It takes a phenomenal storyteller to turn such a deeply personal story into a film like The Farewell. Based on the real experiences of writer-director Lulu Wang, The Farewell is a touching, funny, emotionally rich story about how the expression of love differs between cultures and communities. Sometimes the difference is radical and irreconcilable, but it is still love nonetheless.
Awkwafina stars as Billi, a young woman born in Changchun, China, and raised in the United States. We meet her talking on the phone to her grandmother (Zhao Shuzhen)—Nai Nai in Mandarin—chatting up a storm as if they didn’t live on opposite sides of the globe. Billi is shocked when she learns that her parents will be returning to Changchun to visit Nai Nai, who is dying but doesn’t know it.
The news is sudden, as is the plan: a fake family wedding will take place, they’ll allow the grandmother to have a leading role in planning it so she’ll live out her final days feeling needed, appreciated, and happy, all while hiding her terminal diagnosis. Most confusing for Billi is that no one sees this as dishonest or even all that unusual. Relatives, friends, even doctors, feel this is in Nai Nai’s best interest.
Billi already feels torn between two worlds and slightly estranged from her family. Her professional prospects in America are dwindling, and though she can’t reconcile the plans for her dying grandmother, she finds comfort in the way the family values cohesion and stability. She wants to feel more included in Changchun, but is still an American in some eyes, from her accent to her worldview.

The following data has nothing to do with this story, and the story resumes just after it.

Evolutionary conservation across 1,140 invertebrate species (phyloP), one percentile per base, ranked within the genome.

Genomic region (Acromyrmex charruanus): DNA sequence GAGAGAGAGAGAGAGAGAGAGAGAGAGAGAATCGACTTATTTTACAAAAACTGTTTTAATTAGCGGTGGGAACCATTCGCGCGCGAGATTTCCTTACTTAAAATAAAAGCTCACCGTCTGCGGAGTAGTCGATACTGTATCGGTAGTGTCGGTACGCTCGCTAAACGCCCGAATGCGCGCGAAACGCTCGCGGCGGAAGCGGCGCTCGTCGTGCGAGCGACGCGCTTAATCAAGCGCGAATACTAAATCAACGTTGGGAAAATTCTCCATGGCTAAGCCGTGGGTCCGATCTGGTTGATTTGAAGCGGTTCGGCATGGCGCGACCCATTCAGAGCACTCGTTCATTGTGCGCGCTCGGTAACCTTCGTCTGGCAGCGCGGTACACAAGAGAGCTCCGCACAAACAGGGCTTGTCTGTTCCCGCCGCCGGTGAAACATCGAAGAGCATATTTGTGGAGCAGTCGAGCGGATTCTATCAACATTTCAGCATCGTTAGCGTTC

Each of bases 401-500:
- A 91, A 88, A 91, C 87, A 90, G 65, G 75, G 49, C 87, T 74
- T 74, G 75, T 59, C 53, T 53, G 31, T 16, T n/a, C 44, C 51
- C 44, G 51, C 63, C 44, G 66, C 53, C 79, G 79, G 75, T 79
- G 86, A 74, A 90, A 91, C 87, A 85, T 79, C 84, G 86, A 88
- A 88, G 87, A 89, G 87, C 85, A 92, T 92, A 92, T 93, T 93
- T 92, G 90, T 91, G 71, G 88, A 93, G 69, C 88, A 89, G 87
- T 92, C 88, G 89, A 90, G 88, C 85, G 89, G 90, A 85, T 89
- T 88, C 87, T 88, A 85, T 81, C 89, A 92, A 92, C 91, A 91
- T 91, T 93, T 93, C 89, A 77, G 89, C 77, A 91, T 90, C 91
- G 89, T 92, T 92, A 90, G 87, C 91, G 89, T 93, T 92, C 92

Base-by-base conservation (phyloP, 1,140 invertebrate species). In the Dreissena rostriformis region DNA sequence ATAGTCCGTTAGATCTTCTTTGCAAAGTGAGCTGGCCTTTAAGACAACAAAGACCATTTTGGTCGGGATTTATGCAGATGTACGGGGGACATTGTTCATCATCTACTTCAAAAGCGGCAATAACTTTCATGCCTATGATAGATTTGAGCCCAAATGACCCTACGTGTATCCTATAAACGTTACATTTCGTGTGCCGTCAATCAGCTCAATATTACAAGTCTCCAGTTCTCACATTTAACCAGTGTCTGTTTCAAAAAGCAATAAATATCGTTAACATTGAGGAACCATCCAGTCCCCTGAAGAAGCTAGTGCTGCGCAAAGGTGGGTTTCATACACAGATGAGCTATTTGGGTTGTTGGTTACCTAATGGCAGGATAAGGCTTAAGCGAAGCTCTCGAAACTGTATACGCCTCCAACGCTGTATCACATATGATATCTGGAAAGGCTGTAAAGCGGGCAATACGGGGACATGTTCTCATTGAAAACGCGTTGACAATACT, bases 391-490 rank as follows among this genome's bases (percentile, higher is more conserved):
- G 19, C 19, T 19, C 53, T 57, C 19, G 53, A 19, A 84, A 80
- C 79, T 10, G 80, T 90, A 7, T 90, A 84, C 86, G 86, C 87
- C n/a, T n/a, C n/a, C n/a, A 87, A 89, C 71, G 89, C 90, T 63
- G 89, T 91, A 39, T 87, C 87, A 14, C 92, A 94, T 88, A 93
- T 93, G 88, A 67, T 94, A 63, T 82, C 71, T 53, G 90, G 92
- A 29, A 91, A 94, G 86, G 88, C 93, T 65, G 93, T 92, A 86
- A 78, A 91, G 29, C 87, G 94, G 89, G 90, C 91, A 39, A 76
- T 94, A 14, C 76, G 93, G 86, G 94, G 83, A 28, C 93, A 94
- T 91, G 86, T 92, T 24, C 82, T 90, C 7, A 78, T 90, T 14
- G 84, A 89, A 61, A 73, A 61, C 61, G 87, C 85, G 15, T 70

Wang makes an intentional decision to avoid melodramatic fights, explosive collisions of culture, or anything that would artificially release the pressure. There are arguments, but Billi has enough emotional intelligence to know that there is no solution to the differing views on end-of-life care and medical ethics. All she can do is take her place in the family, insist that she does belong, and find a balance between the two approaches so that love, not anger or resentment, shines through.
And despite the heavy topic, this is a true comedy-drama—not a comedy with pockets of sincerity. The laughter comes from the breezy chemistry of the cast, never from the culture clash. Awkwafina gives Billi all of her charm and comic timing, but adds dimensions not seen in Oceans 8 or Crazy Rich Asians. Billi likes to kid around with people she loves, but she’s carrying the weight of her uncertainty in every scene. Zhao Shuzhen is phenomenal as Nai Nai, and the more we get to know her, the more we understand why someone would do everything they could to make her happy.
Wang’s story is extraordinary with many dimensions specific to her family and culture, but viewers of The Farewell will feel right at home. You’ll leave asking yourself what you might do in the same situation. A funny, sweet, thoughtful film with yet another star-making turn from Awkwafina, The Farewell is without question one of the year’s best films.
The Farewell / PG, 98 minutes / Violet Crown Cinema
Alamo Drafthouse Cinema 375 Merchant Walk Sq., 326-5056, drafthouse.com/charlottesville z Regal Stonefield 14 and IMAX The Shops at Stonefield, 244-3213. regmovies.com z Violet Crown Cinema 200 W. Main St., Downtown Mall, 529-3000, charlottesville.violetcrown.com z Check theater websites for listings.
See it again
R, 143 minutes / Alamo Drafthouse Cinema / August 7